The Current

'That's where I feel safe': Some Ukrainians are returning home despite the threat of war

In the midst of war, some Ukrainians are returning to Kyiv and other areas to try to get their country moving again. They're doing everything they can, from reopening businesses to spreading news about the war to the outside world.

'It's becoming a little bit back to normal,' says former journalist

Chef Volodymyr Yaroslavskyi, left, and podcast host Artem Danylchenko, right, are among some Ukrainians who are returning to their homes as Russian troops pull out of parts of Ukraine. (Submitted by Volodymyr Yaroslavskyi and Artem Danylchenko)

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While civilians in Eastern Ukraine are bracing for more violence, other parts of the country are slowly rising from the ruins.

Shops and businesses are opening up again in cities like Kyiv and Lviv, and people who fled those cities are attempting to return to their homes — and their pre-war lives.

"During the day, we can hear the city flowing back to life quite a bit. People are coming back. More businesses are opening shops as well," former journalist Artem Danylchenko told The Current's Matt Galloway.

"It's becoming a little bit back to normal not right to the time when I left it, but still much closer to it."

Despite the Russian military retreating from some key areas of Ukraine, the eastern part of the country continues to face the full force of war.

In Kramatorsk, citizens are recovering from a missile strike on a train station that killed more than 50 people last week; and those in the port city of Mariupol remain under siege without food, water or electricity.

Safe at home

Danylchenko moved to Germany in February prior to the war breaking out. He got a job at a public relations and communications company in Berlin, and looked to be starting a new chapter in his life.

But he couldn't stand to watch videos and reports of Russian military bombarding his home country while he remained safe living abroad.

"Watching closely almost 24/7 for the first couple of days, it was, of course, heartbreaking to see something like that happening," he said. 

I understood that I may be needed here. Even though I don't have the military experience, but I may help in some other ways.-Artem Danylchenko

At first, Danylchenko expected Russia's military to quickly overwhelm Ukraine, but when that didn't happen after the first week of attacks, he felt his country had a fighting chance — and he needed to return home to support his comrades.

"I understood that I may be needed here," he said. "Even though I don't have the military experience, but I may help in some other ways."

WATCH | Aboard a train with Ukrainians returning home

Aboard a refugee train with Ukrainians heading home

4 months ago
Duration 7:38
Despite the risks, some Ukrainian refugees are returning to the war-torn country — each with their own reasons. They board trains headed east toward areas devastated by war, hoping to reclaim whatever’s left of their country.

One way he's done that is through his podcast, Highlights from Ukraine, a daily summary of the latest news being reported by Ukrainian media.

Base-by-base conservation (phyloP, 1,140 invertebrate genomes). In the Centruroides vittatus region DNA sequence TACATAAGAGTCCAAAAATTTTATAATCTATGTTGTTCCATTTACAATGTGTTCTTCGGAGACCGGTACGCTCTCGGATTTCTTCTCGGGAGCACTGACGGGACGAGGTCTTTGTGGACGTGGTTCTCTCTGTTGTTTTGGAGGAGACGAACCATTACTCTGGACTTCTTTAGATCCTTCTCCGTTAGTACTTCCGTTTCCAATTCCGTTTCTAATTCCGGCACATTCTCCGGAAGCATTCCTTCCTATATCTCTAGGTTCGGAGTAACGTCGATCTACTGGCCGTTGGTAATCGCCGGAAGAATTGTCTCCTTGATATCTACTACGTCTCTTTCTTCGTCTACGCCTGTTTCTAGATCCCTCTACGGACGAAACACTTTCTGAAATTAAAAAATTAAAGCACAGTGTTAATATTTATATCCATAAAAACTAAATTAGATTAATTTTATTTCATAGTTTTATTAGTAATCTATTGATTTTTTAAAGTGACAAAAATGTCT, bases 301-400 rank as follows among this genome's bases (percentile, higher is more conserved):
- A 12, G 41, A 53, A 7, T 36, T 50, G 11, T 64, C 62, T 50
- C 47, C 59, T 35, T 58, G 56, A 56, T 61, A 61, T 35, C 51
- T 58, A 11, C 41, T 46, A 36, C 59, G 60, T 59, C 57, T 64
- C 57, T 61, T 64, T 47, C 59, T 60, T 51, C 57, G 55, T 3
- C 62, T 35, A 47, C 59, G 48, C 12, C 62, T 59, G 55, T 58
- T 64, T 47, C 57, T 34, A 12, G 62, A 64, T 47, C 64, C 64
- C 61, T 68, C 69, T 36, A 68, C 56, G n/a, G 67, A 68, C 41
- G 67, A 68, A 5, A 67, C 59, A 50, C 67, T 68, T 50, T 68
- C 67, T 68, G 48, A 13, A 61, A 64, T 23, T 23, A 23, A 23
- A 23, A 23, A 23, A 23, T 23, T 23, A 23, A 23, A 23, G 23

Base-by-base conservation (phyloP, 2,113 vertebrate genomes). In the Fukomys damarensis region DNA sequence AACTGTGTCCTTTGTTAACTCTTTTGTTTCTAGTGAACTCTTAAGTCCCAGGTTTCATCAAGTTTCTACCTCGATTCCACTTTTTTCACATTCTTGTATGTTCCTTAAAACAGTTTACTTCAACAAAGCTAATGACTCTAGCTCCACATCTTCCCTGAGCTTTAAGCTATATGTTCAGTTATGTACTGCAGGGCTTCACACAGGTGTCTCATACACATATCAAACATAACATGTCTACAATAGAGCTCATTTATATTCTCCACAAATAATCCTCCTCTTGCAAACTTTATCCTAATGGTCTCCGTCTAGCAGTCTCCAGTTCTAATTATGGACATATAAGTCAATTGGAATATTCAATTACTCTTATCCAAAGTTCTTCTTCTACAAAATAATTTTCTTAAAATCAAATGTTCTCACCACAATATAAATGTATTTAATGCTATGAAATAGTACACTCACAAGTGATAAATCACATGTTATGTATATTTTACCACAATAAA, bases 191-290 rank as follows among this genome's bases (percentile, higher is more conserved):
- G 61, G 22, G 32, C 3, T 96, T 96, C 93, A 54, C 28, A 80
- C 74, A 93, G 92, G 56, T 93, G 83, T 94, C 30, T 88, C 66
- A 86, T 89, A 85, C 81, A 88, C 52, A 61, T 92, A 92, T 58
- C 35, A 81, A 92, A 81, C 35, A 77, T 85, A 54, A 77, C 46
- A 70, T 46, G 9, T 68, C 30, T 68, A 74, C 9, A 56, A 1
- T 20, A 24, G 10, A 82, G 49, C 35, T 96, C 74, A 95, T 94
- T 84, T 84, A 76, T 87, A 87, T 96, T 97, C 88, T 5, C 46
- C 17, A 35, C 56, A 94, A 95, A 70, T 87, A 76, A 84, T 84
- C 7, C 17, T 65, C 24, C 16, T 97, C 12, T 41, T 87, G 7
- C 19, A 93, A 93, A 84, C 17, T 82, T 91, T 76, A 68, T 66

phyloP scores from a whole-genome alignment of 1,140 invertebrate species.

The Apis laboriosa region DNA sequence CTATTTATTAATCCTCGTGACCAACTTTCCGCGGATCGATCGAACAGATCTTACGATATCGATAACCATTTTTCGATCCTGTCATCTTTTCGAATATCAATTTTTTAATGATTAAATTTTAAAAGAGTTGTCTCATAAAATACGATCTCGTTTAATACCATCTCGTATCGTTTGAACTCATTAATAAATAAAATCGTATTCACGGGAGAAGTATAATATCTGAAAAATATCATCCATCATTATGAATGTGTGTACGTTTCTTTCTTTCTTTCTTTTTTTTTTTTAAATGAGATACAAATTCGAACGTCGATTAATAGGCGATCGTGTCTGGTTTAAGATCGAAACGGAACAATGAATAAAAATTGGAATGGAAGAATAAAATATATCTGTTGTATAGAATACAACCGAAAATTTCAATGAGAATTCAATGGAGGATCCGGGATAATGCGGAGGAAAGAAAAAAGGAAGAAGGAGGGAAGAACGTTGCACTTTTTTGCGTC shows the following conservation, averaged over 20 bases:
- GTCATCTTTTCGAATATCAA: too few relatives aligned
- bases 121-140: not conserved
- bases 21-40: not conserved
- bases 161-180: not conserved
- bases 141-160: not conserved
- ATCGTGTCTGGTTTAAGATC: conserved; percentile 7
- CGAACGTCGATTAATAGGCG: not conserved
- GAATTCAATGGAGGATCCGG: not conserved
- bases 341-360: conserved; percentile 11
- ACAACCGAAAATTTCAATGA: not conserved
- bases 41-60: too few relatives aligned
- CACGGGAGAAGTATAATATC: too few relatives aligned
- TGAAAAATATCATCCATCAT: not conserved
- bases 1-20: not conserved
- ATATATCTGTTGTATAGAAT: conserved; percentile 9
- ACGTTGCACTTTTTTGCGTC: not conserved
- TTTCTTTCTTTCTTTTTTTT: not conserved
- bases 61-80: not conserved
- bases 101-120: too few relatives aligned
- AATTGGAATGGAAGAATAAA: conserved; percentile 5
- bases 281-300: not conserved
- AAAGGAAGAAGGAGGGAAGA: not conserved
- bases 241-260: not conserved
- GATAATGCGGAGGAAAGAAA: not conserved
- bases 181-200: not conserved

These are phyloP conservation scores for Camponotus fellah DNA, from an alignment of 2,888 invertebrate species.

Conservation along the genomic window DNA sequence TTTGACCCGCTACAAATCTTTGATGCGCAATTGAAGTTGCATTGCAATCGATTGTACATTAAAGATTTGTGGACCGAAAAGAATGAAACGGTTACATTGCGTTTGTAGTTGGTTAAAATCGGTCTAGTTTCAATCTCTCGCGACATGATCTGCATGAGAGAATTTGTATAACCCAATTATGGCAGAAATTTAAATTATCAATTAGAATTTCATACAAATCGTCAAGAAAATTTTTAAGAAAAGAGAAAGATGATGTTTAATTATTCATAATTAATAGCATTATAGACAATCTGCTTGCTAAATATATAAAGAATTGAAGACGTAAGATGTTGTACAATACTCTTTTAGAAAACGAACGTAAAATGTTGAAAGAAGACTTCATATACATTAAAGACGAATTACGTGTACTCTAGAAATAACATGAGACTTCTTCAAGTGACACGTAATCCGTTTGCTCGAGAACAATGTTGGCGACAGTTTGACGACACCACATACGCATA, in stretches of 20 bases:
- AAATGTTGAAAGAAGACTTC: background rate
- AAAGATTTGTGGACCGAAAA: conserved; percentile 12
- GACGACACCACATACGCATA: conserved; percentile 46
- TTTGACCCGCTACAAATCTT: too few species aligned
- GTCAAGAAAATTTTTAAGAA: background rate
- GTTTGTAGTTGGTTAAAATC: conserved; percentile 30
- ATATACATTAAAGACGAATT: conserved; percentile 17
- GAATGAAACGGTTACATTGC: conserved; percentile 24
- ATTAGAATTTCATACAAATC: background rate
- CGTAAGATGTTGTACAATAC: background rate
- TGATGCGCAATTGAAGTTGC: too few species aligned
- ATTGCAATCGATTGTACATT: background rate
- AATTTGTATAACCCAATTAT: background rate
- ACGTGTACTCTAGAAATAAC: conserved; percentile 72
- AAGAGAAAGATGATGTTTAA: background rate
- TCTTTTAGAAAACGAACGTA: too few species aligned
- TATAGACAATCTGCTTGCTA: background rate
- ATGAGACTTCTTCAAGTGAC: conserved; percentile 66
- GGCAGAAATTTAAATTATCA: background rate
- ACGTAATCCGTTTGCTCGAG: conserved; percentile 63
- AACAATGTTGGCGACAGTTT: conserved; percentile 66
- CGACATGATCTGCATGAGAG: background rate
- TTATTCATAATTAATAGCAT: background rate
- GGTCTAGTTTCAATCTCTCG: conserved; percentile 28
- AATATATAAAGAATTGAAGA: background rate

Danylchenko started the podcast in January. He says he uses it to spread "the truth a little bit about the situation in Ukraine … from a person who is alive in there."

Danylchenko, who still works for the German company remotely, said the fights are ongoing. But nonetheless, he said he feels safe.

"I'm at home," he said. "That's where I feel safe, even though it may not be safe from Russian missiles or anything like that. But still, it's the place where I was born and raised."

'We need to win'

Yaroslavskyi closed his restaurant Lucky at the beginning of the war, but reopened it in late March in order to provide meals for Ukrainians and spark a sense of normalcy. (Submitted by Volodymyr Yaroslavskyi)

Chef Volodymyr Yaroslavskyi can see the signs of normal life returning in Kyiv.

"Every day [there's] going to be more people on the street. Also, spring is coming. Already some flowers [are blossoming] on the street," he told Galloway.

Yaroslavskyi has been a chef for nearly 25 years. He's appeared on Master Chef Ukraine as a judge, and he's been running the Kyiv-based restaurant Lucky for more than six years.

He closed the restaurant after the war started in late February, but continued cooking meals out of the restaurant kitchen. On average, he and his crew cooked 300 meals a day for the military, doctors and territorial defence.

He left Kyiv for Lviv in mid-March to organize a charity breakfast, but returned to Kyiv on March 26. He reopened his restaurant to the public two days later.

"People [were] really happy," he said. "[They're] hugging us, like our staff. It is like a family, a big family now."

Yaroslavskyi said he felt obligated to keep the restaurant open, to pay for his workers and to help support the community.

"People [need] money for salary, money for electricity, for water. So business should [get] started, and who will do it if not me?" he said.

Yaroslavskyi says he currently feels like he's living in two parallel realities between normalcy and "nightmares." But he says he'll continue to do what he can to support his country.

"All Ukrainians [are] now trying to do whatever you can to be [the] winner in this situation — because we need to win," he said.

Written by Mouhamad Rachini. Produced by Arianne Robinson and Joana Draghici.

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